Share Spades via
Or copy link
Spades is a trick-taking card game devised in the United States in the 1930s. It can be played as either a partnership or solo 'cutthroat' game. The object is to take the number of tricks that were bid before play of the hand began
The first dealer is chosen by a draw for high card, and thereafter the turn to deal proceeds clockwise. The entire deck is dealt one at a time, face down, beginning on the dealer's left. The players then pick up their cards and arrange them by suits.
Each player decides how many tricks they will be able to take. The player to the dealer's left starts the bidding and, in turn, each player states how many tricks they expect to win. There is only one round of bidding, and the minimum bid is One. Every player must make a bid; no player may pass. No suit is named in the bid, for as the name of the game implies, spades are always trump.
The game is scored by hands, and the winner must make a certain number of points, which is decided before the game begins. Five hundred points is common, but 200 points is suitable for a short game. The player on the dealer's left makes the opening lead, and players must follow suit, if possible. If a player cannot follow suit, they may play a trump or discard. The trick is won by the player who plays the highest trump or if no trump was played, the player who played the highest card in the suit led. The player who wins the trick leads next. Play continues until none of the players have any cards left. Each hand is worth 13 tricks. Spades cannot be led unless played previously or player to lead has nothing but Spades in his hand.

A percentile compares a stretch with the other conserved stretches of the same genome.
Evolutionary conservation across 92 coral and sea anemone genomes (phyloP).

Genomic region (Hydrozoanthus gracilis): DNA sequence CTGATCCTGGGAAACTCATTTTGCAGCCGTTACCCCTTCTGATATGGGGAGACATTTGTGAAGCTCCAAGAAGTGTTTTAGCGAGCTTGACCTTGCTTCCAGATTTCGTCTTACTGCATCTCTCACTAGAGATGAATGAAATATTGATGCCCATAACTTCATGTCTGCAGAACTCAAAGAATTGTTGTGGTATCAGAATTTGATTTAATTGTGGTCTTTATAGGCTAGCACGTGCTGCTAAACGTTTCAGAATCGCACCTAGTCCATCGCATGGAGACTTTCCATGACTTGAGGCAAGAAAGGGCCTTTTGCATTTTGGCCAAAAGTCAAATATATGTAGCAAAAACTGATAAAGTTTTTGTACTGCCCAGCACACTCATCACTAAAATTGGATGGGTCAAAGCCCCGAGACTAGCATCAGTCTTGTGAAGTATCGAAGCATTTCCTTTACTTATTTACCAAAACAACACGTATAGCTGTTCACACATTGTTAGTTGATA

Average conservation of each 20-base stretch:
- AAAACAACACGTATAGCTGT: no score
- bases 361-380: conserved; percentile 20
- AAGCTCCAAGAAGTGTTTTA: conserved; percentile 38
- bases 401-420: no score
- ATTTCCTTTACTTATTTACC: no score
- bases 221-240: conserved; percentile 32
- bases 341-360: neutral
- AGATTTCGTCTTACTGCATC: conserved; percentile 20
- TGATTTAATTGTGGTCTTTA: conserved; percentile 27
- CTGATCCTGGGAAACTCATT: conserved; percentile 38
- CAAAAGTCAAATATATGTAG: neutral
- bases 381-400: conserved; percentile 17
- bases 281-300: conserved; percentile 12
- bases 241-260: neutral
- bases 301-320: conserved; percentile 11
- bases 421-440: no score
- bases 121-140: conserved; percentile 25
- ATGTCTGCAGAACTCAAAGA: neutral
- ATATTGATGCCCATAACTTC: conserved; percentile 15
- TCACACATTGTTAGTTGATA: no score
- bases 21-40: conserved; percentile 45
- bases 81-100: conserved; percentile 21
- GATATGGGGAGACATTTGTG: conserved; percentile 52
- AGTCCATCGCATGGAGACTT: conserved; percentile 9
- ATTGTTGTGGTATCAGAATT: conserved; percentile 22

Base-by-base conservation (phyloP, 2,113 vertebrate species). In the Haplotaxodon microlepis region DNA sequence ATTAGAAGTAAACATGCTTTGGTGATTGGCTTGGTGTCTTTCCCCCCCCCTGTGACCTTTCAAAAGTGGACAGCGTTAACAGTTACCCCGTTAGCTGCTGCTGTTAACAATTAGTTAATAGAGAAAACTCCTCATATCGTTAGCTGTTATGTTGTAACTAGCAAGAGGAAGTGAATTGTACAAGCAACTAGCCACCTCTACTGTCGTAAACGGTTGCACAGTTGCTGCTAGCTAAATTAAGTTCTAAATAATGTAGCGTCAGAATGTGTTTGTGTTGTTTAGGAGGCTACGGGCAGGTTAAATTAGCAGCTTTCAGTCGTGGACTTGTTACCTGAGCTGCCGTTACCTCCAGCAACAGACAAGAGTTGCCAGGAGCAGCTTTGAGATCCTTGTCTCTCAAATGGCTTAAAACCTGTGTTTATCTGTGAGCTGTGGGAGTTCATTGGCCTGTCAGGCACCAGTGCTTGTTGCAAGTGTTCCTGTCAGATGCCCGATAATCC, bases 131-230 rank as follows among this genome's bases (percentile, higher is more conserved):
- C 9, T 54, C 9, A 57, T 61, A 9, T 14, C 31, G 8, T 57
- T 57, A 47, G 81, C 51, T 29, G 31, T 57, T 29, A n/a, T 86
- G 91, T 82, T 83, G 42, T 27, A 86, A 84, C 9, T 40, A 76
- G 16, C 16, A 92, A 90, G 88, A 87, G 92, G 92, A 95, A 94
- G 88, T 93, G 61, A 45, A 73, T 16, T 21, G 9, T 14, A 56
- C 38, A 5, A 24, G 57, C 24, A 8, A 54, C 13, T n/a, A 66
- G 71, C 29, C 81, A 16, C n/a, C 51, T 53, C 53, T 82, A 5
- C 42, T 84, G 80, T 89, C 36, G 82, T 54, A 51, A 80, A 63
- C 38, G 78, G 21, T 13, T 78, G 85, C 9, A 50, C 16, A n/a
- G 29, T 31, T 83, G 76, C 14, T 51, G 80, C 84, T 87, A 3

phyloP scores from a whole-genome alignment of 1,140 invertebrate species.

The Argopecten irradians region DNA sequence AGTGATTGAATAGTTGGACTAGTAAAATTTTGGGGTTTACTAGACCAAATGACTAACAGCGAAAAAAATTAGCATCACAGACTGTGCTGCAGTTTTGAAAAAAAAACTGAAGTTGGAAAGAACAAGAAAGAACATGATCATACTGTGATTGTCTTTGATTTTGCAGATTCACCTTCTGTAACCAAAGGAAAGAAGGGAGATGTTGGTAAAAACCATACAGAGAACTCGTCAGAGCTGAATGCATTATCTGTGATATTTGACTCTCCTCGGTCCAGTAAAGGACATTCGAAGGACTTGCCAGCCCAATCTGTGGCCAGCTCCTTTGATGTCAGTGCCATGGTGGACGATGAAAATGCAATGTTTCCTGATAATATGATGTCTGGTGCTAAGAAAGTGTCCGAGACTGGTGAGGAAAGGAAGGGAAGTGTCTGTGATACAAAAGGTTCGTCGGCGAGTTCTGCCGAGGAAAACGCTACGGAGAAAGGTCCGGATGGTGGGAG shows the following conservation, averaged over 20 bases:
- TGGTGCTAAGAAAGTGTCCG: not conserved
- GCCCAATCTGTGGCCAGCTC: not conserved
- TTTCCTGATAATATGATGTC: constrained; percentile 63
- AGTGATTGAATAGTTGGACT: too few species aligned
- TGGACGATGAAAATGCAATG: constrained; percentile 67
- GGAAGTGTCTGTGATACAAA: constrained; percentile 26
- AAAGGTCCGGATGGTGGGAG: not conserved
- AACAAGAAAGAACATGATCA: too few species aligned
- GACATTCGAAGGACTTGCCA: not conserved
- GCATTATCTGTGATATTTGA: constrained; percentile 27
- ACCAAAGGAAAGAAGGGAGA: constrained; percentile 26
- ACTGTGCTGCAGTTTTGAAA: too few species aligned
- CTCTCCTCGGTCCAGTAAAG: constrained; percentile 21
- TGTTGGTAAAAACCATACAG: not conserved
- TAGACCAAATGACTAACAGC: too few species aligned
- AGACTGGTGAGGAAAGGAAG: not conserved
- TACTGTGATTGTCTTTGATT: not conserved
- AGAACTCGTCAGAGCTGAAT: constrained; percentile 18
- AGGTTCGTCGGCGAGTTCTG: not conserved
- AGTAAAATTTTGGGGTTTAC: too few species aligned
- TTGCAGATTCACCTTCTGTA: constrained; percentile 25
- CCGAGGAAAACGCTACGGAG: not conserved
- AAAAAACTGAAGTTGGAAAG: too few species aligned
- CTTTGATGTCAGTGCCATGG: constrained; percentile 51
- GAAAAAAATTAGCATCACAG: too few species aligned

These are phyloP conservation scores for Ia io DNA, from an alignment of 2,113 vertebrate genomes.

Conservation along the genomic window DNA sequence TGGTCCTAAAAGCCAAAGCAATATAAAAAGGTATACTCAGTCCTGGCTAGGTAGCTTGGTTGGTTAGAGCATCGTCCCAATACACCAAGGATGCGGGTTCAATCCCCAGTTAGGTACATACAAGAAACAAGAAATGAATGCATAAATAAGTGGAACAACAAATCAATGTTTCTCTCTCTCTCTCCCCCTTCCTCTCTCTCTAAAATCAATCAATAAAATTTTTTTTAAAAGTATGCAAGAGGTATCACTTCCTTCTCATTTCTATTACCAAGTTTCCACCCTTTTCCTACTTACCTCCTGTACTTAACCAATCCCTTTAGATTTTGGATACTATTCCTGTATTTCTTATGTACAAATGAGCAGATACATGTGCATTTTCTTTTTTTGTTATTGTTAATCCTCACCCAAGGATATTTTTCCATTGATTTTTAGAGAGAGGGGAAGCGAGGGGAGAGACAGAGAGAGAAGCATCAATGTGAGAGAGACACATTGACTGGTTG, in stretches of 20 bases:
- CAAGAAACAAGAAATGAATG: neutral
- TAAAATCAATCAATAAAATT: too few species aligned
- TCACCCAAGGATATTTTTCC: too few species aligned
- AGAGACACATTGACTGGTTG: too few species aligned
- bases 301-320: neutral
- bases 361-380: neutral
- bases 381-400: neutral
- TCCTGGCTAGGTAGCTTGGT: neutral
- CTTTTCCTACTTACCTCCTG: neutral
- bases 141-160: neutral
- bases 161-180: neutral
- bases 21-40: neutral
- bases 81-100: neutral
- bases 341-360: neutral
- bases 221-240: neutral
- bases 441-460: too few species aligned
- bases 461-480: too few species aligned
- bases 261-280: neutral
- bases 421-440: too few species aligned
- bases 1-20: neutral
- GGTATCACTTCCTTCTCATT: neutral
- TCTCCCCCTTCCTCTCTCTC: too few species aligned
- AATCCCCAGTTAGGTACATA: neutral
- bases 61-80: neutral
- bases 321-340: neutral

HOW TO KEEP SCORE
For making the contract (the number of tricks bid), the player scores 10 points for each trick bid, plus 1 point for each overtrick.
For example, if the player's bid is Seven and they make seven tricks, the score would be 70. If the bid was Five and the player won eight tricks, the score would be 53 points: 50 points for the bid, and 3 points for the three overtricks. In some games, overtricks are called "bags" and a deduction of 100 points is made every time a player accumulates 10 bags. Thus, the object is always to fulfill the bid exactly.
If the player "breaks contract," that is, if they take fewer than the number of tricks bid, the score is 0. For example, if a player bids Four and wins only three tricks, no points are awarded.
One of the players is the scorer and writes the bids down, so that during the play and for the scoring afterward, this information will be available to all the players. When a hand is over, the scores should be recorded next to the bids, and a running score should be kept so that players can readily see each other's total points. If there is a tie, then all players participate in one more round of play.